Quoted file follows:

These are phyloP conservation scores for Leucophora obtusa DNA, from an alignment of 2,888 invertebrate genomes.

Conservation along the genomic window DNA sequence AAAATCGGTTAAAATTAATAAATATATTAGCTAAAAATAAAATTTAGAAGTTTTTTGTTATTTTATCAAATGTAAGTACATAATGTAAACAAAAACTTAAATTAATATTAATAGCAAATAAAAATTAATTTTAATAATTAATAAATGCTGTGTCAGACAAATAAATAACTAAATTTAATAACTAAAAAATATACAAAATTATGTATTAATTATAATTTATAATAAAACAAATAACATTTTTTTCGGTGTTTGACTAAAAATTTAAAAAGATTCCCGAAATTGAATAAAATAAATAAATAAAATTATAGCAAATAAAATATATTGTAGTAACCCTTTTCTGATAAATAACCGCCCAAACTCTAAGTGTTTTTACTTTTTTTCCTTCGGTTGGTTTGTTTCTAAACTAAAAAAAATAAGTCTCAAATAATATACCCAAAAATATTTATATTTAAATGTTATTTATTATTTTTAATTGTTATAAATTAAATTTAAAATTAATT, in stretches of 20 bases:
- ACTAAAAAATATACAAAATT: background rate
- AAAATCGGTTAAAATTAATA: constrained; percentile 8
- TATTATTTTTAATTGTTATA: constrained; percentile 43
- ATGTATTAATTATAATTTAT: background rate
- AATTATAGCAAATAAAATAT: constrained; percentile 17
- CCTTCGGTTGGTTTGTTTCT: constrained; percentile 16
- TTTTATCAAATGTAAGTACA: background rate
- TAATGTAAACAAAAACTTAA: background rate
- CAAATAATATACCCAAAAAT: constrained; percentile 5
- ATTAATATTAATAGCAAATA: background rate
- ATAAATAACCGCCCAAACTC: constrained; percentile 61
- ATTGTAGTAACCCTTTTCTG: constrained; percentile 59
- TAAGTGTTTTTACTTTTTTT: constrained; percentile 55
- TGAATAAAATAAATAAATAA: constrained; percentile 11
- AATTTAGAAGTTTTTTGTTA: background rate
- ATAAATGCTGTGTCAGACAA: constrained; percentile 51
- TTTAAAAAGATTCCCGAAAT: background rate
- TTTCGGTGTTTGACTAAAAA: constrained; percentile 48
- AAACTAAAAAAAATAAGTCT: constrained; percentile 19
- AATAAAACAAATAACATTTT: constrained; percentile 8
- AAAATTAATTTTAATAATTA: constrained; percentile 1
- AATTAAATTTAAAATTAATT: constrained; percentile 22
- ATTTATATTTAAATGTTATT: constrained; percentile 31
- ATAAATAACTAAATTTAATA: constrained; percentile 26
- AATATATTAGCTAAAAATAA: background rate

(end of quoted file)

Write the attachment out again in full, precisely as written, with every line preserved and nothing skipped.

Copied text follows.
These are phyloP conservation scores for Leucophora obtusa DNA, from an alignment of 2,888 invertebrate genomes.

Conservation along the genomic window DNA sequence AAAATCGGTTAAAATTAATAAATATATTAGCTAAAAATAAAATTTAGAAGTTTTTTGTTATTTTATCAAATGTAAGTACATAATGTAAACAAAAACTTAAATTAATATTAATAGCAAATAAAAATTAATTTTAATAATTAATAAATGCTGTGTCAGACAAATAAATAACTAAATTTAATAACTAAAAAATATACAAAATTATGTATTAATTATAATTTATAATAAAACAAATAACATTTTTTTCGGTGTTTGACTAAAAATTTAAAAAGATTCCCGAAATTGAATAAAATAAATAAATAAAATTATAGCAAATAAAATATATTGTAGTAACCCTTTTCTGATAAATAACCGCCCAAACTCTAAGTGTTTTTACTTTTTTTCCTTCGGTTGGTTTGTTTCTAAACTAAAAAAAATAAGTCTCAAATAATATACCCAAAAATATTTATATTTAAATGTTATTTATTATTTTTAATTGTTATAAATTAAATTTAAAATTAATT, in stretches of 20 bases:
- ACTAAAAAATATACAAAATT: background rate
- AAAATCGGTTAAAATTAATA: constrained; percentile 8
- TATTATTTTTAATTGTTATA: constrained; percentile 43
- ATGTATTAATTATAATTTAT: background rate
- AATTATAGCAAATAAAATAT: constrained; percentile 17
- CCTTCGGTTGGTTTGTTTCT: constrained; percentile 16
- TTTTATCAAATGTAAGTACA: background rate
- TAATGTAAACAAAAACTTAA: background rate
- CAAATAATATACCCAAAAAT: constrained; percentile 5
- ATTAATATTAATAGCAAATA: background rate
- ATAAATAACCGCCCAAACTC: constrained; percentile 61
- ATTGTAGTAACCCTTTTCTG: constrained; percentile 59
- TAAGTGTTTTTACTTTTTTT: constrained; percentile 55
- TGAATAAAATAAATAAATAA: constrained; percentile 11
- AATTTAGAAGTTTTTTGTTA: background rate
- ATAAATGCTGTGTCAGACAA: constrained; percentile 51
- TTTAAAAAGATTCCCGAAAT: background rate
- TTTCGGTGTTTGACTAAAAA: constrained; percentile 48
- AAACTAAAAAAAATAAGTCT: constrained; percentile 19
- AATAAAACAAATAACATTTT: constrained; percentile 8
- AAAATTAATTTTAATAATTA: constrained; percentile 1
- AATTAAATTTAAAATTAATT: constrained; percentile 22
- ATTTATATTTAAATGTTATT: constrained; percentile 31
- ATAAATAACTAAATTTAATA: constrained; percentile 26
- AATATATTAGCTAAAAATAA: background rate